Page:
A very prevalent theme in these novels is the blending of the worlds of fiction and reality. We imagine stories to be ideas confined to paper and text. Sure, they can be turned into movies and cartoons, but they originate in the mind of their creators and continue to exist as ideas and concepts created to tell a story but not to interact with the real world. In the Unwritten novels, Carey and Gross have created a narrative  in which the world of literature not only interacts with the real world, but can directly effect it’s inhabitants. In the case of Cosi, this blending is done by choice. She chooses to bring the world of fiction into her life consciously. Like the Cloudmakers in McGonigal’s ‘This Is Not a Game’: Immersive Aesthetics and Collective Play, Cosi has completely immersed herself in this fantasy world. Players of The Beast lived their lives for the game, searching for clues in the real world and blurring the lines between reality and fantasy. Even after the game had finished, players found themselves looking at the world through the eyes of a Cloudmaker, searching for the next step in the game. Cosi, much like these gamers, cannot separate herself from the world of Tommy Taylor. She teaches hexes to her younger brother, and responds to her father best when he mimicks the professor of magic from the books. Her ability to recognize Tommy’s world as fiction fails, and her life ends because of it. Her death is an immediate consequence of the world of fiction infiltrating reality.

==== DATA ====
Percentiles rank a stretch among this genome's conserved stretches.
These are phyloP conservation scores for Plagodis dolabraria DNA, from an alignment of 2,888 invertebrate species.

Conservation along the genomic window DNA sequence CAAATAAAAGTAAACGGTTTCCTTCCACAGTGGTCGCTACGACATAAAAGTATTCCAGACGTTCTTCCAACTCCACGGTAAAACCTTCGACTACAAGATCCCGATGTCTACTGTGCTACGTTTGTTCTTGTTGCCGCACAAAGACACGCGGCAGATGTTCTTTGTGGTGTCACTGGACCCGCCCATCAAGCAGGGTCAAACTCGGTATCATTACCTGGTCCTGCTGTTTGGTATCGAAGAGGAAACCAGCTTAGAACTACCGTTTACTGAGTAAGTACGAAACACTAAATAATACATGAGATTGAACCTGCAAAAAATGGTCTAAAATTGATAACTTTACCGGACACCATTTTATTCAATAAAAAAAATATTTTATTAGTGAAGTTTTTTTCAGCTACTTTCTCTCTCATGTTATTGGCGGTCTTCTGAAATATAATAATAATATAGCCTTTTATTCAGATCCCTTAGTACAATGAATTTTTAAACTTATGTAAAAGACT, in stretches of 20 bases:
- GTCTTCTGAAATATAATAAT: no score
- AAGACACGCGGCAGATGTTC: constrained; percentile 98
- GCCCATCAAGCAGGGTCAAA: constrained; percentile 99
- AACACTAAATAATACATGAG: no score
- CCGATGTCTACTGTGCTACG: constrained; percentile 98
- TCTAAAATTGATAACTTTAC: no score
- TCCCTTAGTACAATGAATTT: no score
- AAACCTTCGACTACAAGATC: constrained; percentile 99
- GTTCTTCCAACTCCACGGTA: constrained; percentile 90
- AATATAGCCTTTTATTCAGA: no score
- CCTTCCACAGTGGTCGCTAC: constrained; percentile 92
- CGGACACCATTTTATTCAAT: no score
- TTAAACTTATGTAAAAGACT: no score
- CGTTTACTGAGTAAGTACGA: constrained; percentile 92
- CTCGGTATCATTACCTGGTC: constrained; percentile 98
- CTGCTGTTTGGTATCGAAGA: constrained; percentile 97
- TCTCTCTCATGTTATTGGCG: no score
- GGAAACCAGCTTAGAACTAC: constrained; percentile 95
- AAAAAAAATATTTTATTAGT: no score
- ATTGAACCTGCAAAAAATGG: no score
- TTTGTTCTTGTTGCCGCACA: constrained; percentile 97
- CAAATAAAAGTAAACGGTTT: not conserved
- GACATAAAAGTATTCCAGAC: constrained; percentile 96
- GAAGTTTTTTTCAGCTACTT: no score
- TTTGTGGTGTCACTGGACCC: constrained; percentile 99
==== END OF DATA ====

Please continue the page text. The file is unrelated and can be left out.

Tom, on the other hand, is participating in this blending of worlds unwillingly. Where Cosi has deluded herself into involvement, Tom outright rejects his connections to the fictional world, though they keep pulling him in further. I’m not sure of how this story ends up, i have a sneaking suspicion that Tom Taylor was not Wilson Taylor’s inspiration for Tommy, but the direct result of Tommy’s creation. If this theory is true, then Tom Taylor is not only involved with the emergence of the world of fiction in the world of reality, but a key component of it. Wilson Taylor is the puppet master for this world. His creations, and those of many famous authors before him, are interacting with reality as he has written them. Wilson’s characters, both good and evil, influence the real world for better or for worse. Wilson’s the puppet master, hidden from his creations but still influencing their actions, as we see with Lizzie Hexam and her communication with him via book and radio in both narrative and real worlds.